Project: micromark/micromark-extension-directive

Package: micromark-extension-directive@2.1.2

  1. micromark extension to support generic directives (:cite[smith04])
  1. unified 183
  2. markdown 156
  3. micromark 37
  4. micromark-extension 17
  5. extension 9
  6. directive 4
  7. container 4
  8. generic 3


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micromark extensions to support directives (:cite[smith04] and such).


What is this?

This package contains two extensions that add support for directive syntax in markdown to micromark.

When to use this

This project is useful when you want to solve the need for an infinite number of potential extensions to markdown in a single markdown-esque way.

You can use these extensions when you are working with micromark already.

When you need a syntax tree, you can combine this package with mdast-util-directive.

All these packages are used remark-directive, which focusses on making it easier to transform content by abstracting these internals away.


This package is ESM only. In Node.js (version 16+), install with npm:


npm install micromark-extension-directive

In Deno with esm.sh:

import {directive, directiveHtml} from 'https://esm.sh/micromark-extension-directive@3'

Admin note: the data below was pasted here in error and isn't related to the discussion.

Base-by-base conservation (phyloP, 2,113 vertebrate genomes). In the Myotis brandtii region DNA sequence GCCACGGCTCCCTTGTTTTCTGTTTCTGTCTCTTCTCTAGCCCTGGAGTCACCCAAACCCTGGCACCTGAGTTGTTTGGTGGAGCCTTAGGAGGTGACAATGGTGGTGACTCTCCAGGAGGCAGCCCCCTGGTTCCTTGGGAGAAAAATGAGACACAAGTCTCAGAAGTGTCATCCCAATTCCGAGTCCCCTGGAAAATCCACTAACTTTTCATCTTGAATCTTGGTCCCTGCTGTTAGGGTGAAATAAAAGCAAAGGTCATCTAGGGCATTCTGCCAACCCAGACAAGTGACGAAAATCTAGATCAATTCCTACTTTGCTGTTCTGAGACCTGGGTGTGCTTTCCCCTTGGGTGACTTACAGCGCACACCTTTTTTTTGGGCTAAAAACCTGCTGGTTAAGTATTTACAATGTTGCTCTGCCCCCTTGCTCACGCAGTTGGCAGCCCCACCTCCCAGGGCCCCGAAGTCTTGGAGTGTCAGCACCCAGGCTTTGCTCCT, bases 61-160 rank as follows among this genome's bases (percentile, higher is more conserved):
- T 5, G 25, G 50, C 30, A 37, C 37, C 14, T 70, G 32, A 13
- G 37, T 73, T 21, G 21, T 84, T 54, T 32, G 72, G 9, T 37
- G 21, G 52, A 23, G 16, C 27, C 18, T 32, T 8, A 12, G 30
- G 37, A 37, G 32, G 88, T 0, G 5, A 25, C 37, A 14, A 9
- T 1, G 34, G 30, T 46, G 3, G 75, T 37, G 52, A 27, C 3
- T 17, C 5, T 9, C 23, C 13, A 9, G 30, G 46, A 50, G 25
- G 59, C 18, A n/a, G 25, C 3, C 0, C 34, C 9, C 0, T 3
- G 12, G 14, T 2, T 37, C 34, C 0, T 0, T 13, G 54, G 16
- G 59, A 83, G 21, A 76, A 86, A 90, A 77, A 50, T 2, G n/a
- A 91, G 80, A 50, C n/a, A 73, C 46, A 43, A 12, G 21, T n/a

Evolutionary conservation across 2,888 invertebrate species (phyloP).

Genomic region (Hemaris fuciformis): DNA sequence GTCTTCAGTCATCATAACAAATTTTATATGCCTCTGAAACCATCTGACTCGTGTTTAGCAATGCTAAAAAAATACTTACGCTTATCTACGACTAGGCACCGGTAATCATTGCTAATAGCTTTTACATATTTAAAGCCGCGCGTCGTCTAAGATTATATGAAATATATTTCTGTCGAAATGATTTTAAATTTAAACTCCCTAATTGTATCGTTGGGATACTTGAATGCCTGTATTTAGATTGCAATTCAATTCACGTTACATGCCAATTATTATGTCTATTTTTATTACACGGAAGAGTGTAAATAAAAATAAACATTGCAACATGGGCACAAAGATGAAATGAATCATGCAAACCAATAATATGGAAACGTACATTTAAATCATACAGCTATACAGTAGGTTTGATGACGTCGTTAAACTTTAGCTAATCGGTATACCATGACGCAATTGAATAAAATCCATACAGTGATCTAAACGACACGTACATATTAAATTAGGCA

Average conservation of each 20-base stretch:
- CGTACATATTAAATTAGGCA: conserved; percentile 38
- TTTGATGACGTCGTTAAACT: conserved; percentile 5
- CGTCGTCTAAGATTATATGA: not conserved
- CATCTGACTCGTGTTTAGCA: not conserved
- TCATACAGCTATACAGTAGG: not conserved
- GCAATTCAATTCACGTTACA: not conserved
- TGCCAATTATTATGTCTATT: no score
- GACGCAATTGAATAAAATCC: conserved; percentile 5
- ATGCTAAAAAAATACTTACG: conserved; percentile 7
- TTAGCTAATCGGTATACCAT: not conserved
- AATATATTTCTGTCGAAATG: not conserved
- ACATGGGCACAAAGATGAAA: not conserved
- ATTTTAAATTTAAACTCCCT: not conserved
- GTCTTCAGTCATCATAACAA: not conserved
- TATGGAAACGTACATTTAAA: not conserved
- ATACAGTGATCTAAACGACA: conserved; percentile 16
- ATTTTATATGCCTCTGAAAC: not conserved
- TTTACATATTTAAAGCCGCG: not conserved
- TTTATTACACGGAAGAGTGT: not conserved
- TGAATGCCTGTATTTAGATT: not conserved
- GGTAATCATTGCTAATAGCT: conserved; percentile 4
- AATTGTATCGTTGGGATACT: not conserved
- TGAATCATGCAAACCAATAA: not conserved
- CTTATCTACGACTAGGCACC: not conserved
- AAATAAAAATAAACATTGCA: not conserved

In browsers with esm.sh:

<script type="module">
  import {directive, directiveHtml} from 'https://esm.sh/micromark-extension-directive@3?bundle'


Say our document example.md contains:

A lovely language know as :abbr[HTML]{title="HyperText Markup Language"}.

…and our module example.js looks as follows:

 * @import {Handle} from 'micromark-extension-directive'
 * @import {CompileContext} from 'micromark-util-types'

import fs from 'node:fs/promises'
import {micromark} from 'micromark'
import {directive, directiveHtml} from 'micromark-extension-directive'

const output = micromark(await fs.readFile('example.md'), {
  extensions: [directive()],
  htmlExtensions: [directiveHtml({abbr})]


 * @this {CompileContext}
 * @type {Handle}
 * @returns {undefined}
function abbr(d) {
  if (d.type !== 'textDirective') return false


  if (d.attributes && 'title' in d.attributes) {
    this.tag(' title="' + this.encode(d.attributes.title) + '"')

  this.raw(d.label || '')

…now running node example.js yields:

<p>A lovely language know as <abbr title="HyperText Markup Language">HTML</abbr>.</p>


This package exports the identifiers directive and directiveHtml. There is no default export.

The export map supports the development condition. Run node --conditions development module.js to get instrumented dev code. Without this condition, production code is loaded.


Create an extension for micromark to enable directive syntax.


Extension for micromark that can be passed in extensions, to enable directive syntax (Extension).


Create an extension for micromark to support directives when serializing to HTML.

👉 Note: this uses KaTeX to render math.


Extension for micromark that can be passed in htmlExtensions, to support directives when serializing to HTML (HtmlExtension).


Structure representing a directive (TypeScript type).



Handle a directive (TypeScript type).


Signal whether the directive was handled (boolean, default: true). Yield false to let the fallback (a special handle for '*') handle it.


Configuration (TypeScript type).